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Conduct a health risk assessment before your employees travel on business

by , 12 March 2013
The local media industry is reeling over news of the death of popular news journalist and international correspondent, Mandy Rossouw. Her body was found on Monday after she didn't answer her phone. Her body will now be flown to Cape Town and funeral arrangements are being made. Here's what to do to protect your employees' health if they regularly travel on business.

'What a devastating blow to journalism, politics and Media24,' writes News24 about the death of international correspondent Mandy Rossouw.
 
It always comes as a shock when an employee passes away.
 
More so if the employee is overseas on business at the time.
 
But it's a real risk that you need to face whenever employees travel on business.
 
Do you know what to do if an employee is injured while travelling for business?
 
If you have employees that travel regularly for business, it's your responsibility to ensure their safety and well-being while travelling, because they're effectively still 'at work', says the Health and Safety Bulletin.
 
So if an employee is injured while on business, you'll foot the bill for the hospital and medical expenses.
 
You can claim this back from COID if you report it to the Workmen's Compensation Commissioner as soon as possible.  
 
But most hospitals and doctors abroad don't have the documentation required to submit a Workmen's Compensation claim and won't wait for payment.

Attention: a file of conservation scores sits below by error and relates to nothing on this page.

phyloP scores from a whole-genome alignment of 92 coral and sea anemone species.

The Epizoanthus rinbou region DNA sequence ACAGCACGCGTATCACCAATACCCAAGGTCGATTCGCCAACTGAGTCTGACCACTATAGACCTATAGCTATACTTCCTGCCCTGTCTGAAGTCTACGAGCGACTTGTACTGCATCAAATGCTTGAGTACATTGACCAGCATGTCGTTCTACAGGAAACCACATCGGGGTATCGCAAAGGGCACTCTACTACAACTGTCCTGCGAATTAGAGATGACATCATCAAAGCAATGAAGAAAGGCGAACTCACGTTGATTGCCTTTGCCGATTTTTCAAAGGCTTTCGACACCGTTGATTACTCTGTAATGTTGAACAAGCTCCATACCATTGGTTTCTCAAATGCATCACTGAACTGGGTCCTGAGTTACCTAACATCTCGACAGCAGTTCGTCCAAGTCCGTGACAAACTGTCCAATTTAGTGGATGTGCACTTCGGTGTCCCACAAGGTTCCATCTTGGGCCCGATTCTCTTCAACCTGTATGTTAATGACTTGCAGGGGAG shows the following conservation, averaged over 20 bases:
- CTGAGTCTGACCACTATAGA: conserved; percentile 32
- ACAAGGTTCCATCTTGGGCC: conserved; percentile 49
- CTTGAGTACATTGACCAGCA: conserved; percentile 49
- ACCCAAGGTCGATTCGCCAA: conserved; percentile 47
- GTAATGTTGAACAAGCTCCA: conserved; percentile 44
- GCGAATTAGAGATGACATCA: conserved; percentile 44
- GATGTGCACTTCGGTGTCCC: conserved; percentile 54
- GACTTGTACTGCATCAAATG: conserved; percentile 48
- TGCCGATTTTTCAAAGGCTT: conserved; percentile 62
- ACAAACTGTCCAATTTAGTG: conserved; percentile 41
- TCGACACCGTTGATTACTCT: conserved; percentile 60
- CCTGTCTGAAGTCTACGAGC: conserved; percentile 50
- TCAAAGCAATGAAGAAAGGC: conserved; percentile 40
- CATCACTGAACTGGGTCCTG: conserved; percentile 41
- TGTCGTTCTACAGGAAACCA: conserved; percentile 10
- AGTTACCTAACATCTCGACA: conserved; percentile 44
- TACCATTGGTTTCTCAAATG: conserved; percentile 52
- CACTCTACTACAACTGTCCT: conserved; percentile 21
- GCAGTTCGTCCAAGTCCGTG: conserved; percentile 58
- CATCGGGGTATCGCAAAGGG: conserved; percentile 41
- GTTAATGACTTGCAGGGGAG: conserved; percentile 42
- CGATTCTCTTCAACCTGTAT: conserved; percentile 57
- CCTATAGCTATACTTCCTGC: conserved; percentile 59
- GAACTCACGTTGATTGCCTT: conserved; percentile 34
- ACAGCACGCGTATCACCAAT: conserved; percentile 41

Conduct a health risk assessment before your employee travels
 
Rossouw had gastric complaints over the weekend, says News24.
 
This could have been the cause of her death.
 
It's your responsibility to ensure your employee is fit for duty or travel before he leaves on the trip, says FSP Business.
 
That's why it's a good idea to do a health risk assessment before your employee travels.
 
It doesn't have to be complicated. 
 
Simply set aside half an hour to conduct a health risk assessment – all you have to do is run through your employee's medical health and note any allergies or existing ailments. 
 
That way you'll be prepared if a medical emergency does arise while your employee is travelling on business.
 
What if you find your employee is unfit to travel on business?
 
In fact, it's illegal to send your employee overseas on business if your health risk assessment finds he's not well. 
 
So if you find your employee is unfit for duty or travel, you'll have to postpone the trip or find a replacement, as the Health and Safety Bulletin says it's your duty to ensure the employee is healthy and fit for work. 
 
And if an employee does die while working overseas, remember to report the death to the relevant authorities, and remember to make any outstanding salary and other payments, says Gov.UK.
 
Conduct a health risk assessment before your employee travels and hopefully it won't come to that.

Turn to chapter R01 of your Health and Safety Advisor to read more about the different types of risk assessments you can conduct in your workplace 
 

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